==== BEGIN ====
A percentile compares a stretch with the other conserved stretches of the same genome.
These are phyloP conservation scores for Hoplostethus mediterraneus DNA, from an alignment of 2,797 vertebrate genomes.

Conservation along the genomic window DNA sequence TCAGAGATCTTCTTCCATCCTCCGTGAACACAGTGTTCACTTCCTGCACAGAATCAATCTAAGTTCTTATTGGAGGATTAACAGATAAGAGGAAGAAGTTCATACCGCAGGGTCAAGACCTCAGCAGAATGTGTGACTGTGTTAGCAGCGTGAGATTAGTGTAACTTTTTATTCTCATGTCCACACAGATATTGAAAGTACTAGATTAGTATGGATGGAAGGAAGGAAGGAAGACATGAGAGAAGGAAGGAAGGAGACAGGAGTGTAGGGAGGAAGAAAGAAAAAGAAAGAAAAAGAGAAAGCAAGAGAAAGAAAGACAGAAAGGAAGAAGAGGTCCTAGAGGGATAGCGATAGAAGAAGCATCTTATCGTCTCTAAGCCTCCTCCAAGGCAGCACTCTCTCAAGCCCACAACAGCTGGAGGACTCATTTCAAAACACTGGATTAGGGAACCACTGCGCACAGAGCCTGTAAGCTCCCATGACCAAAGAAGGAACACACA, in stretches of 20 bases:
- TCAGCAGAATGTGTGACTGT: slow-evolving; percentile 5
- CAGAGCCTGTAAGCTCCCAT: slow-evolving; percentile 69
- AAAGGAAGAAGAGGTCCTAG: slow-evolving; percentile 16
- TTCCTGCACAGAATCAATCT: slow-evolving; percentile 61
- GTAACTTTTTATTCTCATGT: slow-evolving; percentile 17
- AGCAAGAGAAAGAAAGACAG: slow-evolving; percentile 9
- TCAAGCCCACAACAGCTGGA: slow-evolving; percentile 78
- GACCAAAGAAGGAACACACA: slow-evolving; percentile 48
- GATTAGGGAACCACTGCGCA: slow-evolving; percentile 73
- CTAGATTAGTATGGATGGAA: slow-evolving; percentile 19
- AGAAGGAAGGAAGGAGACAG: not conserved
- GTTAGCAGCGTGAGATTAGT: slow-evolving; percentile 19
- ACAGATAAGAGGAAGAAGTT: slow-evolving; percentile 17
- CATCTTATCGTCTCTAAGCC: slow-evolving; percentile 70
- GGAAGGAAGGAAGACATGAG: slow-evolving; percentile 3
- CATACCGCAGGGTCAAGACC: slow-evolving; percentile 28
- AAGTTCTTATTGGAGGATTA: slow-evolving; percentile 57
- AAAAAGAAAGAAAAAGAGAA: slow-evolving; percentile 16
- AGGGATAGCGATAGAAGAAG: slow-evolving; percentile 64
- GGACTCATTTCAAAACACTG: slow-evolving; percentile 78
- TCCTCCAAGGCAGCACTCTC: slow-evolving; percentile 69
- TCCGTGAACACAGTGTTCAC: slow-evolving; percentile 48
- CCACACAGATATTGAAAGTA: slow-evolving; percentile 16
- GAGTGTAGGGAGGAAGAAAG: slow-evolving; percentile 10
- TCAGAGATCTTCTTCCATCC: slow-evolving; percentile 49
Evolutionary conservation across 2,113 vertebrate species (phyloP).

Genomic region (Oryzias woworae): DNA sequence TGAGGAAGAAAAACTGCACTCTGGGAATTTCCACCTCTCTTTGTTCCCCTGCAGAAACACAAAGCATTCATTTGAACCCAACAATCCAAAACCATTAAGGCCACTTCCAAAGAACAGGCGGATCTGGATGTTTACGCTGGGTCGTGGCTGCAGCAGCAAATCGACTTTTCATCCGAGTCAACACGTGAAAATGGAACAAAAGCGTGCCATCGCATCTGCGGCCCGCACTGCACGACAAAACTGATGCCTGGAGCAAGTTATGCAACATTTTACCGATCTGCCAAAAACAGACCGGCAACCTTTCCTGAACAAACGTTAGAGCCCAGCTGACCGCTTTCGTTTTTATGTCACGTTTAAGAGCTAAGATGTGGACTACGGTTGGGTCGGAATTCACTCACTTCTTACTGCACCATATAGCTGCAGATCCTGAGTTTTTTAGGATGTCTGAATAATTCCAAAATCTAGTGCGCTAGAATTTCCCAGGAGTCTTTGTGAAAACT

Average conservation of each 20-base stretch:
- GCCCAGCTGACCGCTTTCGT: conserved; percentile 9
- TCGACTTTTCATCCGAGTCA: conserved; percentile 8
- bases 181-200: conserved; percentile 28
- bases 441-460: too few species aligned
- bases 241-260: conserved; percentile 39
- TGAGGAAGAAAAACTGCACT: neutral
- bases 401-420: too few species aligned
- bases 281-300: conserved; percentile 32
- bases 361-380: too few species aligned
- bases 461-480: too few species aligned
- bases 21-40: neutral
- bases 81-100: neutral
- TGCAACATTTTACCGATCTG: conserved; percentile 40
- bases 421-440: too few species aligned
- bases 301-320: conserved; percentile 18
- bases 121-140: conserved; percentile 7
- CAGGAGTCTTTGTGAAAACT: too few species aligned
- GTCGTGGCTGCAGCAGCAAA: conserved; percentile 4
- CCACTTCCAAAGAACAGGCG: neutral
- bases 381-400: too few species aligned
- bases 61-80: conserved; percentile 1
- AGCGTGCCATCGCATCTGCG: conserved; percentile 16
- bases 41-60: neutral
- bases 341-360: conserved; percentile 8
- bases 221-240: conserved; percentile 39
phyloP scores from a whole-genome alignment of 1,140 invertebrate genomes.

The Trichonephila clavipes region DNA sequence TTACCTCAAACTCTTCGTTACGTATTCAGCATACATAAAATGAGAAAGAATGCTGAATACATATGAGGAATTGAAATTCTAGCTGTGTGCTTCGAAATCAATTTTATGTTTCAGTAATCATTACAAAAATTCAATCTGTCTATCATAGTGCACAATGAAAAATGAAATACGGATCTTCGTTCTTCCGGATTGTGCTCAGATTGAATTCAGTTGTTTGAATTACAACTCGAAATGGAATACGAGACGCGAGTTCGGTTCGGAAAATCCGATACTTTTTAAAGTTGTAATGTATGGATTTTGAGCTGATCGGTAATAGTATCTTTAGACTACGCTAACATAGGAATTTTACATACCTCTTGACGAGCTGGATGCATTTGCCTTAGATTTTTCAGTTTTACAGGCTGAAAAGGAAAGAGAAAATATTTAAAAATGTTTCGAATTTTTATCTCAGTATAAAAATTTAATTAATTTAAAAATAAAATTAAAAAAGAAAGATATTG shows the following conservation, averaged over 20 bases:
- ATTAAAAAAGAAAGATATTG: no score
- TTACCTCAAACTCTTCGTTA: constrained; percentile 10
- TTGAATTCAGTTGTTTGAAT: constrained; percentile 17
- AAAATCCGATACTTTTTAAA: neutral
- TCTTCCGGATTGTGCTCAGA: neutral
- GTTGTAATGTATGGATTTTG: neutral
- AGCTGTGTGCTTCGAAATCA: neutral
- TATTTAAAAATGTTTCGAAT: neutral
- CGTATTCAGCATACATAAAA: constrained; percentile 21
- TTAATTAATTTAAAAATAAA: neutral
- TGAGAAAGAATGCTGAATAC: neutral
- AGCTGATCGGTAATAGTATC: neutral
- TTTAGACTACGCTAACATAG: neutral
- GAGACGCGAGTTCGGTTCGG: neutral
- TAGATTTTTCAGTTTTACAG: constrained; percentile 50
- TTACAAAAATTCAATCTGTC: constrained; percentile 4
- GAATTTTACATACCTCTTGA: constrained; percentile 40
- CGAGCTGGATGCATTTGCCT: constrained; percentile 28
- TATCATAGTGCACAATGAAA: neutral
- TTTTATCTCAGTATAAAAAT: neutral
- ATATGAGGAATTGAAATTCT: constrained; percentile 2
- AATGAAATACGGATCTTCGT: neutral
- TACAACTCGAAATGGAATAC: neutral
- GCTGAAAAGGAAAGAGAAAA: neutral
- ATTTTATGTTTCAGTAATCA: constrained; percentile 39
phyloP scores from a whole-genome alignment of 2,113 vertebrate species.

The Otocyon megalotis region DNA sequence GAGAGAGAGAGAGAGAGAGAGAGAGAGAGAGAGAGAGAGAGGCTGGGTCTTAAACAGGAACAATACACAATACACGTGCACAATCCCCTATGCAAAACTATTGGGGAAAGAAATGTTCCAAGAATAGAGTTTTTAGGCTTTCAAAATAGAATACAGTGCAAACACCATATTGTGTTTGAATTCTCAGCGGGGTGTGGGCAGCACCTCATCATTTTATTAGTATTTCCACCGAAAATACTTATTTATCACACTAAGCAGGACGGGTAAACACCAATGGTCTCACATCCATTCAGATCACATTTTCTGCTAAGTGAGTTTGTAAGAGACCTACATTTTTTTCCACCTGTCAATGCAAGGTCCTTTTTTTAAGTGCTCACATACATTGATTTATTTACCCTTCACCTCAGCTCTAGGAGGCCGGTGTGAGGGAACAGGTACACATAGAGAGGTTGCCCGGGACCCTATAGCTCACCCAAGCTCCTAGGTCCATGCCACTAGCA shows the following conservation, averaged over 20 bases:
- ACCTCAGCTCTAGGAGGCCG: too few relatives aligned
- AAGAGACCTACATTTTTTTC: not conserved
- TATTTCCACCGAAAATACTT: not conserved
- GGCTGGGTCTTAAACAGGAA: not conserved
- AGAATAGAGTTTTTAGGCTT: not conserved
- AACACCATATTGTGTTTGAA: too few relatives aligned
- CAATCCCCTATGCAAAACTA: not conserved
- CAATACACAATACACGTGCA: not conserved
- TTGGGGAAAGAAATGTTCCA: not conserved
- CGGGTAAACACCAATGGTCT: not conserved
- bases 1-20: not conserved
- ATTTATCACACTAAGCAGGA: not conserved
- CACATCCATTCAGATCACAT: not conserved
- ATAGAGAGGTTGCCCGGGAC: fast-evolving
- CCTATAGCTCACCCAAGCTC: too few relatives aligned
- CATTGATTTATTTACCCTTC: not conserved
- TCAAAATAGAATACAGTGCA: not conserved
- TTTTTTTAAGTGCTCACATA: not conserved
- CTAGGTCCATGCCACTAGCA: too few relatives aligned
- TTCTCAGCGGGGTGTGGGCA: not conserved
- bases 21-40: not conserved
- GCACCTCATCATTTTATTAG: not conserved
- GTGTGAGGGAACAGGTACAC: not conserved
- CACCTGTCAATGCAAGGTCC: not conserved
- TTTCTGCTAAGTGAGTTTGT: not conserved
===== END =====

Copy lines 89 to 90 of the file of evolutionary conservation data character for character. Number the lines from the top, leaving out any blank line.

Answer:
- GGCTGGGTCTTAAACAGGAA: not conserved
- AGAATAGAGTTTTTAGGCTT: not conserved